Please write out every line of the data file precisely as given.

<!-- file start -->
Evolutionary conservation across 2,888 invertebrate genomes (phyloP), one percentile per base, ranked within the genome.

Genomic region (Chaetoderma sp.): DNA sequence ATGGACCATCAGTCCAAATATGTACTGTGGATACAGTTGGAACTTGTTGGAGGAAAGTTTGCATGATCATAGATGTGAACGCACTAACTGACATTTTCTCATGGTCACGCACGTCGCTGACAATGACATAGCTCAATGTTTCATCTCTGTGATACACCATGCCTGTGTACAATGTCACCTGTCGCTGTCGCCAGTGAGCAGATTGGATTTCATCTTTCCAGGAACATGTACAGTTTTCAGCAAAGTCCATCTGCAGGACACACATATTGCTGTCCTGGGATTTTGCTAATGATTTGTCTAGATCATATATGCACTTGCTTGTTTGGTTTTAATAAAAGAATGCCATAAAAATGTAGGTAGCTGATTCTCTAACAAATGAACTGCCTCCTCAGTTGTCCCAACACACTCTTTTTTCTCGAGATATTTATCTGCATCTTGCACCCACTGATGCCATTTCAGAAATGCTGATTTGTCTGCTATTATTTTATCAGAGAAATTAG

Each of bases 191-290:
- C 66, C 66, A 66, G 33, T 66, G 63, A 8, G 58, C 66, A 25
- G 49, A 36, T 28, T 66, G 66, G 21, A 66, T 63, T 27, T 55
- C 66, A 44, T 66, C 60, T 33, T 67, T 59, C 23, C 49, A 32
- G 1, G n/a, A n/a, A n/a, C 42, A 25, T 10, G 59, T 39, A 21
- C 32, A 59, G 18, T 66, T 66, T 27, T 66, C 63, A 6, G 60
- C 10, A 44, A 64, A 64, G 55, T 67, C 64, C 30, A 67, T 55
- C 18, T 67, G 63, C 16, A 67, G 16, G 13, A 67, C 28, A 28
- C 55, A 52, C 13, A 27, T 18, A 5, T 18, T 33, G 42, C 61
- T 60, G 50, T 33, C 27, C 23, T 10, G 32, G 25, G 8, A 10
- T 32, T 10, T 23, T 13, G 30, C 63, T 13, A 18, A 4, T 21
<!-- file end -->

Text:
Evolutionary conservation across 2,888 invertebrate genomes (phyloP), one percentile per base, ranked within the genome.

Genomic region (Chaetoderma sp.): DNA sequence ATGGACCATCAGTCCAAATATGTACTGTGGATACAGTTGGAACTTGTTGGAGGAAAGTTTGCATGATCATAGATGTGAACGCACTAACTGACATTTTCTCATGGTCACGCACGTCGCTGACAATGACATAGCTCAATGTTTCATCTCTGTGATACACCATGCCTGTGTACAATGTCACCTGTCGCTGTCGCCAGTGAGCAGATTGGATTTCATCTTTCCAGGAACATGTACAGTTTTCAGCAAAGTCCATCTGCAGGACACACATATTGCTGTCCTGGGATTTTGCTAATGATTTGTCTAGATCATATATGCACTTGCTTGTTTGGTTTTAATAAAAGAATGCCATAAAAATGTAGGTAGCTGATTCTCTAACAAATGAACTGCCTCCTCAGTTGTCCCAACACACTCTTTTTTCTCGAGATATTTATCTGCATCTTGCACCCACTGATGCCATTTCAGAAATGCTGATTTGTCTGCTATTATTTTATCAGAGAAATTAG

Each of bases 191-290:
- C 66, C 66, A 66, G 33, T 66, G 63, A 8, G 58, C 66, A 25
- G 49, A 36, T 28, T 66, G 66, G 21, A 66, T 63, T 27, T 55
- C 66, A 44, T 66, C 60, T 33, T 67, T 59, C 23, C 49, A 32
- G 1, G n/a, A n/a, A n/a, C 42, A 25, T 10, G 59, T 39, A 21
- C 32, A 59, G 18, T 66, T 66, T 27, T 66, C 63, A 6, G 60
- C 10, A 44, A 64, A 64, G 55, T 67, C 64, C 30, A 67, T 55
- C 18, T 67, G 63, C 16, A 67, G 16, G 13, A 67, C 28, A 28
- C 55, A 52, C 13, A 27, T 18, A 5, T 18, T 33, G 42, C 61
- T 60, G 50, T 33, C 27, C 23, T 10, G 32, G 25, G 8, A 10
- T 32, T 10, T 23, T 13, G 30, C 63, T 13, A 18, A 4, T 21